Home > Fifty Five Is The New > Eleven-ish…Part One

Eleven-ish…Part One

I woke up this morning with the fresh taste of a memory lingering to the edge of my mind. it stayed ’round most of the day…so I figured Fifty-Five must be trying to tell me something.
So, here it is…. I was eleven years old, attending Catholic school as were all my brothers my sister and most of my peers. I was grade school. I can’t remember which grade, but anyway we kids didn’t take the school bus, didn’t drive and didn’t usually get driven…we walked.
Most of the time we took the short cut, which involved walking along the railroad tracks that ran up along the border between neighborhoods of similarly appointed row houses. The trains were still operating back then…big electric or diesel engines pulling box cars mostly, but there were a few flat beds and an occasional tanker too…not to mention the caboose. Always there was a caboose! That’s where the “bulls” and the other hands stayed between rounds…leastways that’s what I was told.

Sometimes it was frightening walking along the tracks, if it was foggy or dark or if on a tight-squeeze portion of the path. Sometimes it was beautiful, like when it was snowing and we were coming home from midnight mass; brothers taunting with snowballs, mother and us sisters making snow angels and looking at the holiday lights.

There was usually fair warning when the train was under way, they weren’t too fast. You could hear that special whirring as the engine’s motor got nearer and could get across the tracks well before the train got too close.

But every once in a while a kid or someone’s pet or even an adult would get “runned over,” and that put a fresh layer of fear in our parent’s warnings about “the tracks.”

One of my classmates had an unfortunate happenstance on the way to school one day, he came back the following year on crutches-both legs neatly amputated below the knees.

Even though it was frightening and obviously dangerous, I still loved walking along on the wooden ties or trying to balance on the shiny, silvery rails like a tight rope walker in a circus. The two most daunting challenges on such a venture were mastering the art of the railroad trestle bridge and exploring what lay around the next bend.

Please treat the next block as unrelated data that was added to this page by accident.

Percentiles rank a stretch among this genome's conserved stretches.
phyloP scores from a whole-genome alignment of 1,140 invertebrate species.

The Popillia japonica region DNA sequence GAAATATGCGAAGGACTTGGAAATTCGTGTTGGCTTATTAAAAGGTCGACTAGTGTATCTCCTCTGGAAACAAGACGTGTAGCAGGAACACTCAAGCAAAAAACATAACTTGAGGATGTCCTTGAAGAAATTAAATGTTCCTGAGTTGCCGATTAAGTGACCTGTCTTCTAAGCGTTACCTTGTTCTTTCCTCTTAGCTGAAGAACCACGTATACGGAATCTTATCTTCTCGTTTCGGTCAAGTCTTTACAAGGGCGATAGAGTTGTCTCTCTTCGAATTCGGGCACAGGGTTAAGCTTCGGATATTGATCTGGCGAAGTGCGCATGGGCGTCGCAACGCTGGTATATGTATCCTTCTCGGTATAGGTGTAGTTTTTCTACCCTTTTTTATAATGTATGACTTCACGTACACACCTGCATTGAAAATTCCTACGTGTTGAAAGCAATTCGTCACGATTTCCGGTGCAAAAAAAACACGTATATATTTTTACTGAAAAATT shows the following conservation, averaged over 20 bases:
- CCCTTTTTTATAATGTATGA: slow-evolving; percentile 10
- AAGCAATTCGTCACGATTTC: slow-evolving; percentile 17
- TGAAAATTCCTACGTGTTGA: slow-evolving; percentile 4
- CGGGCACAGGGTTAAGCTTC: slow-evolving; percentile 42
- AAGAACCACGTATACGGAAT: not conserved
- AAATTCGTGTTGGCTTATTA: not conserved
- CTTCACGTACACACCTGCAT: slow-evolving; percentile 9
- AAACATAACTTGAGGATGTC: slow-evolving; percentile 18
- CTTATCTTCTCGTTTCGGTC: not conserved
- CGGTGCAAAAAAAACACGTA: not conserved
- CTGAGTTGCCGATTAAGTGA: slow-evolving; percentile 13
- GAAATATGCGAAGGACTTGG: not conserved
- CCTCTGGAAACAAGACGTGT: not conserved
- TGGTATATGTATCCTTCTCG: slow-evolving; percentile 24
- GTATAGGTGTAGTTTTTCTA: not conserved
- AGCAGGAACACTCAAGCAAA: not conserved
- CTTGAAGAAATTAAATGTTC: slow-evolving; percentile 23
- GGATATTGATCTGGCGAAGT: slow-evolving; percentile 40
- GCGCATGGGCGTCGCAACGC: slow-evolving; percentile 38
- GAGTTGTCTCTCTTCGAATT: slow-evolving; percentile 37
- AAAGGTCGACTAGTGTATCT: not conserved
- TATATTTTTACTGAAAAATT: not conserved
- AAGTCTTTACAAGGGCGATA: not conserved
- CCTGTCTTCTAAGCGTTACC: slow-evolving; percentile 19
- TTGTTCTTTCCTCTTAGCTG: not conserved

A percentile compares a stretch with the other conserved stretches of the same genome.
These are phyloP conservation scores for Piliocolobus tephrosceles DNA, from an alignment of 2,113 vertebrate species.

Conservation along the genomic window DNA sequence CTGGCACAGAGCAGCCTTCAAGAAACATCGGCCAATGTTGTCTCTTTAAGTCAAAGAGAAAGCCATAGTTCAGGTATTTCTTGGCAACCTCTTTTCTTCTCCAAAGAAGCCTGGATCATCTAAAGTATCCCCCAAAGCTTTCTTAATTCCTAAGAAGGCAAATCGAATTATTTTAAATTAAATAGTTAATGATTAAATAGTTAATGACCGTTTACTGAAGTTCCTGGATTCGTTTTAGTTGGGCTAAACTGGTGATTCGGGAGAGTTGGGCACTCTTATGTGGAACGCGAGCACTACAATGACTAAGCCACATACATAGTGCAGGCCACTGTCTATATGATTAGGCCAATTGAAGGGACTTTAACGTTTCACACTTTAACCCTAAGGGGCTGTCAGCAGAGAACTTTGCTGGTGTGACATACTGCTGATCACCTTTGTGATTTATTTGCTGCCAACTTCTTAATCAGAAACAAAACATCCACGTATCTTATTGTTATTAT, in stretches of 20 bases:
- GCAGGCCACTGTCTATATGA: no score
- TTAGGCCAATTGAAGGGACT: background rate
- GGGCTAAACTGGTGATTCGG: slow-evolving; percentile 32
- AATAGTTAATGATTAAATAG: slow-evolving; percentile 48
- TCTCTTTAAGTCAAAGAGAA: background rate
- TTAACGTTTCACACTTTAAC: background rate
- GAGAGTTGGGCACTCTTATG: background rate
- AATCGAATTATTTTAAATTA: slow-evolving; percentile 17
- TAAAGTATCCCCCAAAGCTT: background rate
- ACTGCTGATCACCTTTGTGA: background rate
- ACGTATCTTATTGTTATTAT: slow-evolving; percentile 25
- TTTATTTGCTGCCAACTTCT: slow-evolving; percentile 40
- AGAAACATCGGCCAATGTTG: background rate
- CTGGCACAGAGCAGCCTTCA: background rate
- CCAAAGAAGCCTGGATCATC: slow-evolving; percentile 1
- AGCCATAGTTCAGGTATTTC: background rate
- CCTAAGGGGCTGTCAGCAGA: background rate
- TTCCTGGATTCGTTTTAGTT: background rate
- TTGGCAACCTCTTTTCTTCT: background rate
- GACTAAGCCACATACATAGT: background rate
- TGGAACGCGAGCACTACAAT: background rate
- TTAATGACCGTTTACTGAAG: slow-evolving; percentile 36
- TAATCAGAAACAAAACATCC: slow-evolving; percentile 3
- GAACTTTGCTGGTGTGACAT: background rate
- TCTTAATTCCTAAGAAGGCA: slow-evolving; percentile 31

It made walking to school or church an adventure. I hated the trestles at first, the spaces between each tie seemed miles apart and I was, of course worried that the train would come up from behind…but somehow I got over it and was soon walking further and further down the line.

We kids used the area as our own playground; this in the days before safety helmets and electronic monitoring devices. We built forts up behind the huge billboards next to the old cemetery and smoked cigarettes up behind the Villa de Este apartment complex…some of us even hopped a few trains, keeping an eye for the “bulls” (bouncers to keep “hobos” from getting a free ride) before jumping into an open box car. You could do that sort of thing back then, around 1966. A person could actually sidle up beside a boxcar and hop inside. These days the cars a pretty much kept locked so hoboing isn’t so common now. As I said, things were different back then.

Anyway,to make an already long story not too much longer, there was no way to avoid going over some portion of the tracks so I made the best of it, and learned to actually enjoy it.

A few years ago I had the chance to explore my old haunts; the railroad was gone, its shiny steel ribbon and big black ties pulled up and taken away. Only the power lines and roadbeds remain along with the memories of anyone who grew up with them.

So for today, Fifty Five is the New eleven…for memories,for mastering fears and for returning to yesterday only to find tomorrow.

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